Green Acre Radio: Oceans of plastic trash

What can we do? It starts with the first part of reduce, reuse, and recycle.

Crosscut archive image.

Captain Charles Moore at a 2010 conference on plastic in the Pacific

What can we do? It starts with the first part of reduce, reuse, and recycle.

Perhaps it’s the perceived vastness of the ocean and lack of visibility that has allowed society to dismiss the problem of plastic debris. Land-based discharges of plastic comprise the largest source of marine debris in oceans world wide – nearly 80 percent. The man who uncovered the dirty secret is on a mission to turn the tide.

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Captain Charles Moore found his true calling after a yacht race to  Hawaii   in 1997. On his return voyage to   California he decided to take a short cut. It was the aftermath of the largest hurricane the Pacific had known. “Above where these hurricanes spawn it’s extremely calm, this North Pacific high, and this year that high extended for about a thousand miles in diameter.” It took him seven days to cross it. “During that time I couldn’t come on deck without seeing some chard of consumer plastic floating by.”

Moore decided to make a game out of it. How many times could he come on deck and not see any plastic? “But I would always, always lose. It was like I was going through this cookie crumb pathway like you read about in Hansel and Gretel but it was our trash.” 

Two years later, having conducted chemical and bacterial monitoring with the Surfrider Foundation’s Blue Water Task Force, he did a scientific sampling. “When we analyzed those samples, six times as much plastic as zooplankton by weight was in our samples.” The study was published in Marine Pollution Bulletin. Captain Moore says it blew the lid on what’s now called the “Great Pacific Garbage Patch”. Which is not really a patch at all, but instead a sea of plastic soup distributed in water columns of oceans everywhere. “Since then it’s a campaign to wake people up to the fact that the Central Pacific and now we know other garbage patches and gyres are filling up with our persistent floating plastic trash.”  

On tour with his recent book, Plastic Ocean, Moore is committed to stopping the flow of plastic into the ocean. In travels from Indonesia to Southern California he’s seen rivers covered with more plastic than water. Less than 10 percent of the plastics are getting recycled. “It doesn’t matter whether you’re near Los ;Angeles International Airport or whether you’re in Mumbai,India, you get the same look, the same kind of trash.”

Plastics are in everything, says Moore, water bottles, computers, clothing, cars, carpets, building materials. Sixty years ago, industry found a way to polymerize excess gases from petroleum by creating what he describes as a very long and persistent molecule — plastic. It took a tremendous burden off the petroleum industry of what to do with excess gas, but ended up transferring the burden to the planet.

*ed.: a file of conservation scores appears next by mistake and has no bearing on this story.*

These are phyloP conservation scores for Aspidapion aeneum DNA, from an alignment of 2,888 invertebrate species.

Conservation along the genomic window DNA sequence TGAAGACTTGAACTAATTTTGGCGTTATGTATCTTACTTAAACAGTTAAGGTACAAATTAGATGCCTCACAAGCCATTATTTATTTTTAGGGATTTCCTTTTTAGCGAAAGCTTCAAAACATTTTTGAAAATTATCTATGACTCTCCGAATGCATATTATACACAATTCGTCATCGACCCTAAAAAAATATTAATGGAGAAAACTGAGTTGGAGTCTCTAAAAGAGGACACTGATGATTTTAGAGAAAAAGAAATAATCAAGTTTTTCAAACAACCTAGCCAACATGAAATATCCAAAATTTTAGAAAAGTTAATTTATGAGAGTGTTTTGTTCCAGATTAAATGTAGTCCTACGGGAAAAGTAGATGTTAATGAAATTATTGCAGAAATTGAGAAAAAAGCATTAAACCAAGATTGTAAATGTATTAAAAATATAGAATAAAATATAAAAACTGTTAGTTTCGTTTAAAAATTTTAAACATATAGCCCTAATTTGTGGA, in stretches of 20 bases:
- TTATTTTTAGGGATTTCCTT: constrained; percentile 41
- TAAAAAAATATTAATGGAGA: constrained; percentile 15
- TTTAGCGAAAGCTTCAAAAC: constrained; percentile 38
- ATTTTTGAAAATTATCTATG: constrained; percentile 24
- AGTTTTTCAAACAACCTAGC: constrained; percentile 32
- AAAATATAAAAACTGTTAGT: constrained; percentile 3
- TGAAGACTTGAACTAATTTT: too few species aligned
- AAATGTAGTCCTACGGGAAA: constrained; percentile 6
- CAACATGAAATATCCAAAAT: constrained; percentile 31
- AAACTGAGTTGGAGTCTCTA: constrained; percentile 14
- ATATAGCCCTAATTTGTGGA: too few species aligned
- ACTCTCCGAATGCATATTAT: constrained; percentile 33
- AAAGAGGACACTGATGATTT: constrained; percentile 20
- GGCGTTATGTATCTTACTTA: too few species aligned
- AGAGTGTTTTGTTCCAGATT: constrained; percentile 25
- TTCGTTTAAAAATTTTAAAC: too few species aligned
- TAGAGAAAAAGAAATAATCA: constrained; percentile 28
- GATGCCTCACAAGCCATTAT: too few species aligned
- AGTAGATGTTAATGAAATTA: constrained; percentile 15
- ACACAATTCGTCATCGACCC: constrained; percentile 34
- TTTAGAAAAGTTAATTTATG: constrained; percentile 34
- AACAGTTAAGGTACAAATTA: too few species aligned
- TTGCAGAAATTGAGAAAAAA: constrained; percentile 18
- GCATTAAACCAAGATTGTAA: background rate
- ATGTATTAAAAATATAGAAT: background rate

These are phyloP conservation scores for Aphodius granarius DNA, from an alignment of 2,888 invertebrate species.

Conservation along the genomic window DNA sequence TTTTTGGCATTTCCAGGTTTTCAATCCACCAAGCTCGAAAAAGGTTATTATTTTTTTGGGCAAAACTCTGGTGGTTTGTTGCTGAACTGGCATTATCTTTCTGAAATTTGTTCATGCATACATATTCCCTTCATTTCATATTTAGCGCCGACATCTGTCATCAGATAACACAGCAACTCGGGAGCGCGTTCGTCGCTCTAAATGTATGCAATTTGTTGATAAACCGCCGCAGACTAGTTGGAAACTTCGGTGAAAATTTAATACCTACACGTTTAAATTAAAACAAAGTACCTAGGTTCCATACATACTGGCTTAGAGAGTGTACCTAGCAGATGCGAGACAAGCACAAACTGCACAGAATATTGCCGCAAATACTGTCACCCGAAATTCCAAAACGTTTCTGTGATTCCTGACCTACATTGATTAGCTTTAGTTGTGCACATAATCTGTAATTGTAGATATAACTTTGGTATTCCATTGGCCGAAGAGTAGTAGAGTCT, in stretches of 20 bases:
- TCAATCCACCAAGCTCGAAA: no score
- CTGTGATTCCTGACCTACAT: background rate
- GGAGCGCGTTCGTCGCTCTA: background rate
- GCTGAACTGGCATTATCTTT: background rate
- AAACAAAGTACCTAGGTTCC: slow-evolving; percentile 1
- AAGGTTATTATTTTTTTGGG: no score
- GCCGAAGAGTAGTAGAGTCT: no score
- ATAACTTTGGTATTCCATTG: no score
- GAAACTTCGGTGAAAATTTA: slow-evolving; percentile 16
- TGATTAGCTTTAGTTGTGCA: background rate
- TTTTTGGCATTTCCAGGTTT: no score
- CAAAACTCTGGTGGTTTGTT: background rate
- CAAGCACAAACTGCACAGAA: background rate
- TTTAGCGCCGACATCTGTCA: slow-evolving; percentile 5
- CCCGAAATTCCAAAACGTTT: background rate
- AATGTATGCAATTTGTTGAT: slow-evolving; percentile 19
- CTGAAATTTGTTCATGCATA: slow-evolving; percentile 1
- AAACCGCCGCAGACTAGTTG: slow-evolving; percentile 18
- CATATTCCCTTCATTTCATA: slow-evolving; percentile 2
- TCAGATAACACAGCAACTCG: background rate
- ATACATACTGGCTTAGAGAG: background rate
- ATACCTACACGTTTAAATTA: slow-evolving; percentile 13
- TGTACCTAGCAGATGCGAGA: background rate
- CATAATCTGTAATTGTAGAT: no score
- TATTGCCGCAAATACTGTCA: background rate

To make matters worse, thousands of toxic additives are added to plastic to make it smooth or sticky or flame retardant. When the additives reach the environment, oil loving plastic becomes a sponge for other pollutants, pesticides and herbicides. The pollutants stick to the polymer matrix of plastic, explains Moore, and absorb up to a million times the level of the surrounding seawater.

And because there is now six times more plastic in the oceans than zooplankton, plastic is ingested by marine life. “How much of these toxins are getting transferred to these creatures that are mistaking plastic for food?” The question needs an answer, says Moore. Studies are underway in Japan but more research needs to be done to understand how many toxic additives humans are exposed to when they consume seafood.

A few years ago, Moore teamed up with the Dutch band, PB2 to make the video, “Plastic Soup”. It's lyrics include: “The Garbage Patch is made of waste it suffocates the sea.”

Moore says, “Our throwaway society has gone global and it’s now penetrating markets that before only used biodegradable packaging.” He notes that individuals can take action by deciding to opt out of a throwaway life style and follow the first of the famous three Rs: reduce. “The solution really has to be at the highest level in which we make decisions about the direction of our society."

He believes local economies are part of the solution. The local food movement frowns on pesticides and rarely uses packaging, which is 55 percent of the total plastic load in oceans.

Couldn’t plastic be removed from the ocean? Impossible says Moore. Sand and waves reduce most of it to microscopic particles. Eventually the ocean will spit the plastic out, cover it in deep underwater canyons, or wash it onto a beach. “But it won’t accomplish a self-cleansing until we stop putting the material into the ocean.”

For more information go to Moore’s research foundation, or

Green Acre Radio is supported by the Human Links Foundation. Engineering by CJ Lazenby. Produced through the Jack Straw Foundation and KBCS.


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About the Authors & Contributors

Martha Baskin

Martha Baskin

Martha Baskin is an environmental reporter, whose work on the subject began with a project for the King Conservation District. Green Acre Radio was born shortly afterward. Her work is currently supported by the Human Links Foundation. She was one of the founding reporters for Pacifica's Free Speech Radio News and has been a contributor to the National Radio Project's Making Contact.